<img height="1" width="1" src="https://www.facebook.com/tr?id=177704282845749&amp;ev=PageView &amp;noscript=1">

Chicomm Blog

What Is Push to Talk and Do You Really Need It?

Posted by Lisa MacGillivray on Tuesday, January 29, 2019

what-is-push-to-talk-and-do-you-need-it-2Push to talk is an important feature of two-way radios and other communications equipment. Also called "press to transmit," it enables the operator to start communications with another individual or with his or her team at the push of a button.

The term has its origin in the early history of two-way radio communication, where the PTT button physically engaged the operating mechanism of the handheld two-way radio transmitter.

For example, check out the video here on the WAVE push-to-talk mobile application.

Why Certain Industries Use Push to Talk

Historically, push to talk has often been the norm in fields such as public safety, security, construction, transportation, and manufacturing. It is a popular technology because it is easy to activate, allowing the operator to focus on the job at hand. In addition, it enables quick, efficient communication confined to a predefined group of people who need to hear the whole conversation.

Having instant access to communicate to your network is the main reason why PTT-enabled devices have been a mainstay in environments where coordinating teams in a time-critical manner is crucial.

Push to Talk in the Digital Era

PTT capability basically means instant access to the digital network that you are working on. If a business or institution is using a dispatch-enabled network, every device that has access to it through push to talk will be able to communicate through it. This means that two-way radios, cell phones, and even computers (with the appropriate application installed) are capable of accessing the network with the push of a button.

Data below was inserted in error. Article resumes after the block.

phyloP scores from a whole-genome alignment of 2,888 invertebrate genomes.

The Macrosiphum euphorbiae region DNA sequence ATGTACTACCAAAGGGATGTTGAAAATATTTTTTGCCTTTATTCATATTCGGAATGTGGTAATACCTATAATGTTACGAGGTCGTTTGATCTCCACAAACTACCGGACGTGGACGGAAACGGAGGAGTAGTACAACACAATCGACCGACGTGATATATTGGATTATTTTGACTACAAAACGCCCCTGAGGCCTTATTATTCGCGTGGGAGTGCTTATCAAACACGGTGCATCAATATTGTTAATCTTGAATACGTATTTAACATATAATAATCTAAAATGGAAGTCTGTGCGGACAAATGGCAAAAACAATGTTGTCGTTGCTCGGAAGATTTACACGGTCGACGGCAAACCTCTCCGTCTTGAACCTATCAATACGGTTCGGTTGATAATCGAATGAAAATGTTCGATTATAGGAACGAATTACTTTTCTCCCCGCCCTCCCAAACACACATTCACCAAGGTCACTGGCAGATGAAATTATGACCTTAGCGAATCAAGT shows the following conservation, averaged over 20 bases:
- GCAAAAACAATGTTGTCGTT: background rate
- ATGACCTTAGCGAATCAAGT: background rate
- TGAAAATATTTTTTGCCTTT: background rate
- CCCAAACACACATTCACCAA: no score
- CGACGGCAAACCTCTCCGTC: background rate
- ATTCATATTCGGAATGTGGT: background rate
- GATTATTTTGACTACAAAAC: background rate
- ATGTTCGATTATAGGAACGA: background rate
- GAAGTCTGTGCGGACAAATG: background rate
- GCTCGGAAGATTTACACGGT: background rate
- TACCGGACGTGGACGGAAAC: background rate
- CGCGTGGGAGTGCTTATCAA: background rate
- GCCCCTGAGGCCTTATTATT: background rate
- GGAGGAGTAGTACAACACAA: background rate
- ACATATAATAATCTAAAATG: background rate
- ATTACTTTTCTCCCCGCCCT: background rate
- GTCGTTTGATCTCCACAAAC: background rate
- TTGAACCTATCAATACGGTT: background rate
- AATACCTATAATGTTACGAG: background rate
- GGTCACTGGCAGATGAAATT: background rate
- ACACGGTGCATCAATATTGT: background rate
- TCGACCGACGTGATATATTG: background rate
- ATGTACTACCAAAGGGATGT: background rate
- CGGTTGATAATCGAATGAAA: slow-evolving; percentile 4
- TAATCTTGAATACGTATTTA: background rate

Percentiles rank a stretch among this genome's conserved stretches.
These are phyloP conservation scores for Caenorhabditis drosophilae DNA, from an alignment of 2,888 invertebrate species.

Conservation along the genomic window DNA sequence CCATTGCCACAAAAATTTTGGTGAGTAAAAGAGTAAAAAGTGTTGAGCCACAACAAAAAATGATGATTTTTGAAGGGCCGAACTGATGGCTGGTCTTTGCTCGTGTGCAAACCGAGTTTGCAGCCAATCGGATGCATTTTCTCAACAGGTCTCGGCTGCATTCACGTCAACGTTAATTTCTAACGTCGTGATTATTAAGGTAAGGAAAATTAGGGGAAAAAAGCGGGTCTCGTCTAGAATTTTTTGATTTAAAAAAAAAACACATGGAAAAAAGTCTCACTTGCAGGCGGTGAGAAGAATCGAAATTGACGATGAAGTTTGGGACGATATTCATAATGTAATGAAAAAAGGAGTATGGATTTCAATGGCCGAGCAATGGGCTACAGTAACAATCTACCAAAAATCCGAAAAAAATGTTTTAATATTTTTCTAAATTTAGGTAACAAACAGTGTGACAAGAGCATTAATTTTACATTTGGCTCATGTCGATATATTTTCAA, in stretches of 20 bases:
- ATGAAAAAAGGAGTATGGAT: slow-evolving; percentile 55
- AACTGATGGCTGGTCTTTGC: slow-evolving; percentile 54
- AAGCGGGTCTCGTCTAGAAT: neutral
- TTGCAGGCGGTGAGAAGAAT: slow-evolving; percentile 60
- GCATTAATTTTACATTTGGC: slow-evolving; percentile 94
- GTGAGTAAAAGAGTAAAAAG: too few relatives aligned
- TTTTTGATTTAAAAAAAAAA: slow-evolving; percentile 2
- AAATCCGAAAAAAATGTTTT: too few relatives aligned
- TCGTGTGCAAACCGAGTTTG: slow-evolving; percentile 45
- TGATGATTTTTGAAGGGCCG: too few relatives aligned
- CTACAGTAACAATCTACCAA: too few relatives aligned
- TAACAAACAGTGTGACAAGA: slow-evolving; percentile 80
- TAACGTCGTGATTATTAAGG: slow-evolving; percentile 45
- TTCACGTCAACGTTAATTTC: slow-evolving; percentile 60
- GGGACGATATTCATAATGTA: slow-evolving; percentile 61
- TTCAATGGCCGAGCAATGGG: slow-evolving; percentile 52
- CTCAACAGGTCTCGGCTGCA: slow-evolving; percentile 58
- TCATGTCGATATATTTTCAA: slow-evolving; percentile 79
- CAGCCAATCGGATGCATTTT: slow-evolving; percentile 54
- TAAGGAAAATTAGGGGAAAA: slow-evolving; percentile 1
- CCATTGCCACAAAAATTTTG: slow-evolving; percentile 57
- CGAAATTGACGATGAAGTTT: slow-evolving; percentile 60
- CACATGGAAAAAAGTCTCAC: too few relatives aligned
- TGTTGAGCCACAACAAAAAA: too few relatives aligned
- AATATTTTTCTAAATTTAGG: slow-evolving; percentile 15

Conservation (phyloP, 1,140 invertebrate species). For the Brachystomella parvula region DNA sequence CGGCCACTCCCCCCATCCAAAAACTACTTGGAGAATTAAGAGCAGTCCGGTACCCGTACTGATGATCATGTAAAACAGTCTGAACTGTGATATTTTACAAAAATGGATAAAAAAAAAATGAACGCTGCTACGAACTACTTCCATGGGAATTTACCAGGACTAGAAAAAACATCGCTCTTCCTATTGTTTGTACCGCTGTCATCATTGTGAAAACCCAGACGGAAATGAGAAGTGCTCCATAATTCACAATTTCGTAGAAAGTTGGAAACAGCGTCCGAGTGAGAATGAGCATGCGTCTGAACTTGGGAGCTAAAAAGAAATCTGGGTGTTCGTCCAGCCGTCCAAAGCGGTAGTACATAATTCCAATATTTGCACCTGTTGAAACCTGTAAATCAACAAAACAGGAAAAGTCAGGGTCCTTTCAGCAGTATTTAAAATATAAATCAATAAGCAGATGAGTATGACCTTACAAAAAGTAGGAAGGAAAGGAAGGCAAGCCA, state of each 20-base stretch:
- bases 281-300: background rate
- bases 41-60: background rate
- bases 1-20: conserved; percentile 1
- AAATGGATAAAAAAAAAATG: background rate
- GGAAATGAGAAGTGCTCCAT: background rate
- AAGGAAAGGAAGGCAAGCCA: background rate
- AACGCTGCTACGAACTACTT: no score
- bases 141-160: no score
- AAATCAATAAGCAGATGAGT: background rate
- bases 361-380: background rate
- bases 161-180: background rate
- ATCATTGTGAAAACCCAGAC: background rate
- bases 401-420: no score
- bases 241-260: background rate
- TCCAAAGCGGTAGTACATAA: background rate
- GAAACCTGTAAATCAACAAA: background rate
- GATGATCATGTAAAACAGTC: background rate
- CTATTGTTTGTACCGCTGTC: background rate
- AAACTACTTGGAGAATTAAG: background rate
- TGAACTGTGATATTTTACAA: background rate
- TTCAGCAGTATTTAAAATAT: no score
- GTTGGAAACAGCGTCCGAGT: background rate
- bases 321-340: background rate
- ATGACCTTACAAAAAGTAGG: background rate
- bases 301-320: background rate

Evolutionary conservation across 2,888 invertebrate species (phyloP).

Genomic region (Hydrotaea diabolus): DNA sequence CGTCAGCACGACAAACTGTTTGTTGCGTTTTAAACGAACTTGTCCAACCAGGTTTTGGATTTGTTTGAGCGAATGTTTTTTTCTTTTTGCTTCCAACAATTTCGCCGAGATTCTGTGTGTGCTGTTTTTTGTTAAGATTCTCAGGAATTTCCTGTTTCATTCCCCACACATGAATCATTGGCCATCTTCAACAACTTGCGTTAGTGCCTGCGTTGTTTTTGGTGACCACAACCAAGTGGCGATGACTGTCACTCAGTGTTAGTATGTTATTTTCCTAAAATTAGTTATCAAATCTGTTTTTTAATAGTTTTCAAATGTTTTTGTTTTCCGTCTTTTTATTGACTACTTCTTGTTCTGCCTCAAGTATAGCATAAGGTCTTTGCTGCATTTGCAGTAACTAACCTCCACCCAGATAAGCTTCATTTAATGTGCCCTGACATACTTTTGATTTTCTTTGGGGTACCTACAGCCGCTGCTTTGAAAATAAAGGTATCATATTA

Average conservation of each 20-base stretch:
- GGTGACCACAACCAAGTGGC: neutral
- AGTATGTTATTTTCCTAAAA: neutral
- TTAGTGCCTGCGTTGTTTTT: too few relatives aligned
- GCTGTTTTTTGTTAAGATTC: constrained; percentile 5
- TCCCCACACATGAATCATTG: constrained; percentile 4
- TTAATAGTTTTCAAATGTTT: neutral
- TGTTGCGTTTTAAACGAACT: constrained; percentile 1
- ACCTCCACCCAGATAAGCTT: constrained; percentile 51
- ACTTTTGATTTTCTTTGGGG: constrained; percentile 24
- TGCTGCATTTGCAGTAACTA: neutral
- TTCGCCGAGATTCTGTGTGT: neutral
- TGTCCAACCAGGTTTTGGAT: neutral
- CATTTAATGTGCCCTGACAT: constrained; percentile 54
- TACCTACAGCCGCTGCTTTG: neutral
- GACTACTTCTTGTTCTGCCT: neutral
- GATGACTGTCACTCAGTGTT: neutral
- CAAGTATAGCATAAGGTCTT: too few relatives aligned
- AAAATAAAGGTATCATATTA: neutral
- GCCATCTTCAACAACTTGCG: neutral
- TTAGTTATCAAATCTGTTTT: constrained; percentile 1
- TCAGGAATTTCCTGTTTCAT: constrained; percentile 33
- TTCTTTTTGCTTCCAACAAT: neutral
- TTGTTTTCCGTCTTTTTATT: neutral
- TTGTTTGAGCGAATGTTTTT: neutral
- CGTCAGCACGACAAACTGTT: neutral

This gives you the ability to use the strengths of two-way radio communication, such as coordinating large work groups, through mobile devices. Using a digital network, users aren't limited only to voice only. They can also make use of features such as GPS tracking, instant messages, and data transmission, just like they would on a smartphone.

Push to talk can be enabled on a variety of devices, including two-way radios, smart/mobile phones, and mobile radios.

Two-way radios. In many industries and fields, PTT on a two-way radio has remained the best form of communication and has been essential in improving interdepartmental communication. As a feature of two-way radios, PTT offers advantages over cell phones:

  • Security is improved because open cell phone networks, which can be vulnerable to security risks, are avoided when two-way radio frequencies are used
  • Clarity is improved because both the technology itself and PTT protocol require communicators to take turns and communicate clearly
  • Instant connectivity is at the press of a button, whereas cell phone features are designed more for versatility and convenience
  • Devices with PTT as part of their physical design are meant to withstand the stresses of hazardous and demanding situations

 

Smart/Mobile phones. PTT functionality also has been added to a range of digital devices including cell phones. As mobile carriers offer push-to-talk services on the devices they support, PTT functionality is available on smartphones and specialized mobile handsets. Some services also function on a laptop, desktop, or tablet computer. Where such devices are appropriate and convenient, push-to-talk can offer the operational advantages of PTT while incorporating the advantages of a range of mobile devices.

Mobile radios.  PTT features are also essential in mobile radios. Installed in vehicles, mobile radios make it possible for employees to stay in touch with other mobile employees or with a home office. The PTT technology allows these radios to function as two-way radios providing immediate communication.

For help selecting, installing, and servicing the perfect system for your workforce, contact Chicago Communications today! And to learn more about why two-way radios are better than cell phones, download our free white paper.

why-two-way-radios